Dr. Walden "Wally" Rhines, son of UF MSE (Materials Science & Engineering) Department founder Frederick N. Rhines, continues his family's support.
The University of Florida’s Department of Materials Science and Engineering continues to benefit from the Rhines family since the founding of the department by Professor Fred Rhines 59 years ago. Dr. Walden “Wally” C. Rhines, son of Fred Rhines, has made a gift of $1 million to the department to establish the Rhines Rising Star Professorships.
The Rhines Rising Star initiative will fund two assistant professorships that will be awarded to selected early career faculty who are already demonstrating distinguished performance in research and teaching.
Wally Rhines is the chairman and chief executive officer of Mentor, a Siemens Business, a leader in worldwide electronic design automation used by companies worldwide. Prior to his time at Mentor, he spent 21 years at Texas Instruments, where he was the executive vice president and led the company’s groundbreaking efforts in digital signal processing.
Wally Rhines holds a bachelor’s degree in metallurgical engineering from the University of Michigan and a master’s degree and Ph.D. in materials science and engineering from Stanford University. Aside from his engineering degrees, Wally also holds an MBA from Southern Methodist University and Honorary Doctor of Technology degrees from UF and Nottingham Trent University.
His father, Fred Rhines founded the department on the talents and promise of early career faculty with the philosophy that outstanding people want to work with other outstanding people. This gift, says Wally, will continue to honor his father’s legacy to support assistant professors of this caliber.
The professorships will bear the Rhines name and the names of two outstanding pioneering faculty in honor of their service to the department - The Rhines Rising Star Robert DeHoff Assistant Professor of Materials Science and Engineering, and the Rhines Rising Star Larry Hench Assistant Professor of Materials Science and Engineering.
DeHoff and Hench were both early in their careers when Fred Rhines hired them. Hench joined the department in 1964 and invented Bioglass, the first man-made material to bond with living tissues and is now used to repair bones, joints and teeth. DeHoff joined the department during its founding year in 1959 and was Rhines’ final Ph.D. student at Carnegie-Mellon University. DeHoff became an expert in thermodynamics, writing the first and second editions of Thermodynamics of Materials Science.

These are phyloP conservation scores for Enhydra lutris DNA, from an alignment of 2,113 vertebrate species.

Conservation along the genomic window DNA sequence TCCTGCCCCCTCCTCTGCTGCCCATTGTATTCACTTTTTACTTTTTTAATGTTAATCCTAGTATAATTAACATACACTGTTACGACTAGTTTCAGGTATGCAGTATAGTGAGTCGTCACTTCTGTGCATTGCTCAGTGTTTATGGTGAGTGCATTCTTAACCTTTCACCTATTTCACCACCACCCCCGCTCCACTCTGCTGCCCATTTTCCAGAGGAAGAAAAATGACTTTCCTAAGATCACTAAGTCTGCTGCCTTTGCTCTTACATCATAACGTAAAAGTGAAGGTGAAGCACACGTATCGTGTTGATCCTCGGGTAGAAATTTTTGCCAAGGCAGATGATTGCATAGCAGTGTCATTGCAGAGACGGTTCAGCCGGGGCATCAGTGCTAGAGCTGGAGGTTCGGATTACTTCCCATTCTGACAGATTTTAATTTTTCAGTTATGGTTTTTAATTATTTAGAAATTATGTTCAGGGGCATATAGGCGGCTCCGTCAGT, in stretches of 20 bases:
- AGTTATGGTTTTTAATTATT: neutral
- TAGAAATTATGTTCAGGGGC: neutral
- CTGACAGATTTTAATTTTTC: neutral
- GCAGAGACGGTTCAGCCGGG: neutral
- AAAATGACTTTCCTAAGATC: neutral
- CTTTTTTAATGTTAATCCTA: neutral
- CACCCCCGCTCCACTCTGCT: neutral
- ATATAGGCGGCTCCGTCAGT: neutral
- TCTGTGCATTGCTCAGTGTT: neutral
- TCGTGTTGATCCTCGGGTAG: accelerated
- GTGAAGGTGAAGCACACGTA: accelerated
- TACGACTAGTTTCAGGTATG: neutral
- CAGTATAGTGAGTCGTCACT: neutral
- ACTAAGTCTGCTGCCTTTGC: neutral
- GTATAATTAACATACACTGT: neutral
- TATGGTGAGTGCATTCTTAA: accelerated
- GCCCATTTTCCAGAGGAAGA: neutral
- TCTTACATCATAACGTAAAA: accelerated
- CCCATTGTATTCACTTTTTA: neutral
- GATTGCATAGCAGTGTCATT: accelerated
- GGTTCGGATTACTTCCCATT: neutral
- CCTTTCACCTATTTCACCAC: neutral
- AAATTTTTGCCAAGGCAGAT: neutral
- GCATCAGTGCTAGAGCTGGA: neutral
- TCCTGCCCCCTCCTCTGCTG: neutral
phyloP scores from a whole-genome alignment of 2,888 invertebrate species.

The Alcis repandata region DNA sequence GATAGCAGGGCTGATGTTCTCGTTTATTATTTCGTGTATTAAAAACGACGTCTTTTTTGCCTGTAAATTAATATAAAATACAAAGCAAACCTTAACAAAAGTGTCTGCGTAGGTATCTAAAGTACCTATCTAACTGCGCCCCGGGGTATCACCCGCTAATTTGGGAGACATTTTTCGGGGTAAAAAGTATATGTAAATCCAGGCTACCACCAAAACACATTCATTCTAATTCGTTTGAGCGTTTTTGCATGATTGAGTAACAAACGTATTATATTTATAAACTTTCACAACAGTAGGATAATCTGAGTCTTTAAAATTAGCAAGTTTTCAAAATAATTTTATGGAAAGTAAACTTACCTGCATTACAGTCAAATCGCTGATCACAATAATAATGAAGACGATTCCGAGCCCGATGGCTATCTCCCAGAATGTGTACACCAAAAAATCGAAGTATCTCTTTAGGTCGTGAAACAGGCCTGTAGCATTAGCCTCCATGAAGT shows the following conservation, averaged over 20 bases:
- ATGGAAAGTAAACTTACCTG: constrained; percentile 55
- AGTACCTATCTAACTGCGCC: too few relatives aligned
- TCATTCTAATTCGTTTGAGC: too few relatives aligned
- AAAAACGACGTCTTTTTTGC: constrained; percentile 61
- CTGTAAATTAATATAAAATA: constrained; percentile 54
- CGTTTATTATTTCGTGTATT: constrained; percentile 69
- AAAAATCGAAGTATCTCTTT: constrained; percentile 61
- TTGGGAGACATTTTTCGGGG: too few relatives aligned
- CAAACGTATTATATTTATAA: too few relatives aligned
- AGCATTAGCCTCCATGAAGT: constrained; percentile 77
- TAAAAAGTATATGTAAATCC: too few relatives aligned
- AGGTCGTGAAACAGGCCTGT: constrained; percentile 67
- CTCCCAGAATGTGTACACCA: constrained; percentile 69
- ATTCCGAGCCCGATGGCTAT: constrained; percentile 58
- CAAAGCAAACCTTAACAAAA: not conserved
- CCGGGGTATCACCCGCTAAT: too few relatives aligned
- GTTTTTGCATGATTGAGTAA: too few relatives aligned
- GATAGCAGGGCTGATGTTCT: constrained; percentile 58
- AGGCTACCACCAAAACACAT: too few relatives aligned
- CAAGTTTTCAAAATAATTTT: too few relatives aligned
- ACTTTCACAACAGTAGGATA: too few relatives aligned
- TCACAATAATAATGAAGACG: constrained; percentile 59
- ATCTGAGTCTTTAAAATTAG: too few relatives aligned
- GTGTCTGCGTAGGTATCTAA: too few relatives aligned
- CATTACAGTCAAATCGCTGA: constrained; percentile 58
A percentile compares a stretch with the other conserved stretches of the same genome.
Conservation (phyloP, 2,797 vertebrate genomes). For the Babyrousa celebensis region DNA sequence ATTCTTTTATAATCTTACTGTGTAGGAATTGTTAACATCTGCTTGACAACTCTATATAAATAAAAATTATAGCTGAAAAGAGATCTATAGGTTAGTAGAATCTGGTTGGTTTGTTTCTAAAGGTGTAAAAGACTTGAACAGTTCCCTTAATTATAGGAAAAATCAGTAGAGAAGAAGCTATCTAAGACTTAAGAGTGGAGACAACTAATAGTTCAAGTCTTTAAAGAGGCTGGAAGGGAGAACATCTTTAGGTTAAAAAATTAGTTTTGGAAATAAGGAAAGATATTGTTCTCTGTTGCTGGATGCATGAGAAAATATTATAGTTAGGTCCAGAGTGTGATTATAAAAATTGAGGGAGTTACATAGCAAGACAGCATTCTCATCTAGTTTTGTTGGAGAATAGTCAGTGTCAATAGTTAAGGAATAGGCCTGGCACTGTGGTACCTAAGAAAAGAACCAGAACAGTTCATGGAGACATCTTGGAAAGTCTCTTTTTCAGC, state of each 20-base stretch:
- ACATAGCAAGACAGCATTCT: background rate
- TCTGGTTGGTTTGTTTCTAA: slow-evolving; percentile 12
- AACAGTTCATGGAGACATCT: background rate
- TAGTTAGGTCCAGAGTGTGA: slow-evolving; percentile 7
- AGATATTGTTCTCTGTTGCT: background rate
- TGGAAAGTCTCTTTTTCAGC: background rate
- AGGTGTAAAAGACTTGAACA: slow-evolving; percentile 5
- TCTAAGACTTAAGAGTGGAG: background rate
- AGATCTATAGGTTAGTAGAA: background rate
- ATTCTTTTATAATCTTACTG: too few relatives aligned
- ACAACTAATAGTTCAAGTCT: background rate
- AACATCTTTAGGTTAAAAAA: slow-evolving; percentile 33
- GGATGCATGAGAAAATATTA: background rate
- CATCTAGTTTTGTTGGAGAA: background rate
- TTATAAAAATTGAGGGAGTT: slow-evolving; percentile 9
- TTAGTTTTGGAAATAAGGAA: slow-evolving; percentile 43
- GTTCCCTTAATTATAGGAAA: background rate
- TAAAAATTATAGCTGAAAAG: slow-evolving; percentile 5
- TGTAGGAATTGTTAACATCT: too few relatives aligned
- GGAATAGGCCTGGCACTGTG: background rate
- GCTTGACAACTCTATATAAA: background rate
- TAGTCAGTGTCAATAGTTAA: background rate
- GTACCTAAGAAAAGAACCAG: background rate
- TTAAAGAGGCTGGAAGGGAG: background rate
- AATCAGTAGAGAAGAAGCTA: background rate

“They helped attract more faculty and students like them,” Wally Rhines said, “eventually, taking the department to a top-ranked position. (And now) I think the dean has done a terrific job in providing momentum to grow the engineering college, and I want MSE to be a part of that growth,” Rhines said.
As the department continues to be a source of pride for the Rhines family, identifying ways to support and ensure its continued success is key, says Wally. The gift is therefore made to help accelerate the growth and energy of the department, he believes.
“Endowed professorships carry a level of prestige that positively reflects on our faculty and their research,” Rhines said.
“The Rhines family is an important part of the department’s past and future, and we are grateful for their continued support” said Michele Manuel, Chair for the Department of Materials Science and Engineering. “Wally understands the impact of having endowed professorships for faculty as a way of showing our support and confidence in the groundbreaking research and teaching that faculty are contributing within the department and college.”
MSE continues its momentum with the Rhines Rising Star professorships. With the generous support of the Rhines family, the department now has 10 named professorships, including the Frederick N. Rhines professorship established by Wally and his wife in 2007. Other named professorships include the Rolf E. Hummel Professorship for Electronic Materials and the Ellis D. Verink Jr. Professor of Materials Science and Engineering.
“The Rhines family is an important part of the department’s past and future, and we are grateful for their continued support.”Dr. Michele Manuel, Chair, UF Department of Materials Science & Engineering
The Rhines Legacy
Wally Rhines (above, left) was 12 years old when his family moved to Gainesville. His father, Fred Rhines (above, right), left his endowed professorship at Carnegie Mellon University, then the Carnegie Institute of Technology, with a dream of starting a metallurgy program at UF.
Wally Rhines grew up on UF’s campus. One of his fondest memories was during the university’s engineering fair, where each department would put forth a demonstration, including the soon-to-be materials science and engineering department.
Fred Rhines had just acquired a tensile tester, so they brought it to the fair and asked people for a piece of their hair to test its strength. They called it a hair pulling contest.
Wally said the demonstration was a hit. “People really liked it.”
While Wally didn’t attend the University of Florida, he has a long, historical connection to the university and the department because of his family.
His father’s materials science and engineering legacy at UF clearly made a lasting impact on him – his bachelor’s degree from the University of Michigan is in metallurgical engineering, and his master and Ph.D. degrees from Stanford are in materials science and engineering.
In addition, he also holds an MBA from Southern Methodist University, and he received Honorary Doctor of Technology degrees from the University of Florida in 2016 and Nottingham Trent University in 1998.